Just funny, that all

Wednesday, June 17, 2015

Could this be it? Greece the end of the end game

Well its been a ride, the on-again off-again negotiations seem to be off for good with Germany taking a very hard and uncompromising position vis-a-vis Greece.  This coming weekend has been dubbed by some as a Lehman Weekend -- where in 2008 Lehman went from being a solvent (ish) investment bank on Friday to "get your stuff out of the office before Monday, because liquidators are at the door.

Like Paul Krugman I believe that a deal is possible -- its not likely, but its possible.  The issues are geo-political as the actions on Greece will determine how things will proceed in Spain (looking at elections soon), Portugal and to a lesser extent Italy.  It is possible that the calculations in Berlin is making is that its not a question of saving Greece but to avoid an expensive end game in Southern Europe. Greece has given plenty of ammunition to Germany from intransigence on reforms to an absolute belief in their righteousness of their cause -- the Greeks have elected a slightly delusional (its not our fault, its the other guys) that grattes in Berlin -- it grates because, in part, its true.

Some say that a Greek exit would be good for the economy, except Greece is not a big manufacturer, 80% of Greece's economy is services -- mostly tourists I would guess.  So, Greece is a country that imports everything from fuel to machinery (mostly German by the way), a devaluation of a new national currency would not help them, except it would reduce wages, which maybe a necessary pre-condition to rebuilding an economy -- the Euro makes downward wages adjustment almost impossible, without huge labor strife.

There is no doubt that a Greek exit from the Euro (and maybe from the entire Eurozone system) would be catastrophic; a calamity to Greeks and to their country.  It doesn't mean that an exit will not occur.  It is evident that the conversation has grown stale between the parties -- they grow no closer in the past few weeks, and the strident level of rhetoric is not promising.  The Americans tried to "get involved" but got smacked down for their efforts -- Berlin even when as far as to say that American foreign policy was making things harder for Europe -- that, of course, referred to sanctions imposed on Russia after they invaded the Ukraine.  Since then, the Americans have backed down, let Europe deal with its problem -- of course if Greece exits everybody will pay...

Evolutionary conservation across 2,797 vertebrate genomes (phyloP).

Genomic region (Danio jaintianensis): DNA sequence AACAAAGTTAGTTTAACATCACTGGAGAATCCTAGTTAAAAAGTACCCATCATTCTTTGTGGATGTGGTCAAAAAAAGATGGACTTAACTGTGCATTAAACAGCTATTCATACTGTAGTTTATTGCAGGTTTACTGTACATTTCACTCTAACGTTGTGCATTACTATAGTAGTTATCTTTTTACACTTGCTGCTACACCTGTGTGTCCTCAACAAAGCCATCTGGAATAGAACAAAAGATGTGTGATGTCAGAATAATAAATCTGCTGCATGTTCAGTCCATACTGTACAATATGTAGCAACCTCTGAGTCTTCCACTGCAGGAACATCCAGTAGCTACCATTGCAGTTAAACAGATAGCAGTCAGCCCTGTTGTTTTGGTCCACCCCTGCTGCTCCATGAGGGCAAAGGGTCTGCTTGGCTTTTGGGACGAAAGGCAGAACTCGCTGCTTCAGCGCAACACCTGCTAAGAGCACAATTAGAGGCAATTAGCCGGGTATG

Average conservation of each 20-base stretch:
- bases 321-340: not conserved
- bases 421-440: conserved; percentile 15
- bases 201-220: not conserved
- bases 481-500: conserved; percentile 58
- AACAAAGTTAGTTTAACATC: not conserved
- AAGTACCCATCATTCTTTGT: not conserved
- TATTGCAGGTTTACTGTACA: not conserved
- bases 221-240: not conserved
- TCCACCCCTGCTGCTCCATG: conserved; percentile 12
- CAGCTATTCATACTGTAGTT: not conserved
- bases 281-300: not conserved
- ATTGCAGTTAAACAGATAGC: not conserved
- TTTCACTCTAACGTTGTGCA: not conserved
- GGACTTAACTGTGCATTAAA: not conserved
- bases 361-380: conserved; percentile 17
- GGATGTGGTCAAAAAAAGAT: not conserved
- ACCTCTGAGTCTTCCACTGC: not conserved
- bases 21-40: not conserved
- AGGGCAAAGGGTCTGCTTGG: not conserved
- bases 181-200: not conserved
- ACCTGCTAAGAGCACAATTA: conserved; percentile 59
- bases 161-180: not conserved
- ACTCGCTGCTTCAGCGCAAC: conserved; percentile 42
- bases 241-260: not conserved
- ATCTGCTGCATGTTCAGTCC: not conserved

On a side note has anyone noticed fuel prices and stockpiles -- its rather strange OPEC announces "no cuts in production for the foresable future" with inventories near all time high and prices, well prices they keep rising on the spot market.  It now seems that bad new is good in the oil sector -- it was the same in the stock market a few years ago, because more bad news meant more quantitative easing, which means more liquidity, which translates into higher stock prices...

Monday, June 1, 2015

Greece: Now the Americans are worried of an accident

U.S. officials are generally cautious about intervening in European policy debates. The European Union is, after all, an economic superpower in its own right — far too big and rich for America to have much direct influence — led by sophisticated people who should be able to manage their own affairs. So it’s startling to learn that Jacob Lew, the Treasury secretary, recently warned Europeans that they had better settle the Greek situation soon, lest there be a destructive “accident.”
Paul Krugman, New York Times, June 1, 2015

Things are getting serious.  Over the past few days other (many many others) things have been on my mind, and Greece has been off my radar.  Now, it appears that the negotiations are heading towards a breakdown.  For American policymakers the problem is the consequences of a Greek exits are unknown.

Turns out that Greece's hand on "Russian negotiations" is a lot weaker than I had thought -- there are too many governments that are weary of "pissing off" Putin to get all Gung Ho about the renewal of sanctions against Russia -- if other countries are against the renewal, Greece becomes a side player.

It would seem that a deal is now nearly impossible unless Merkel and friends make a political decision.  Till then the odds on my now three month old bet are looking, unfortunately, better and better!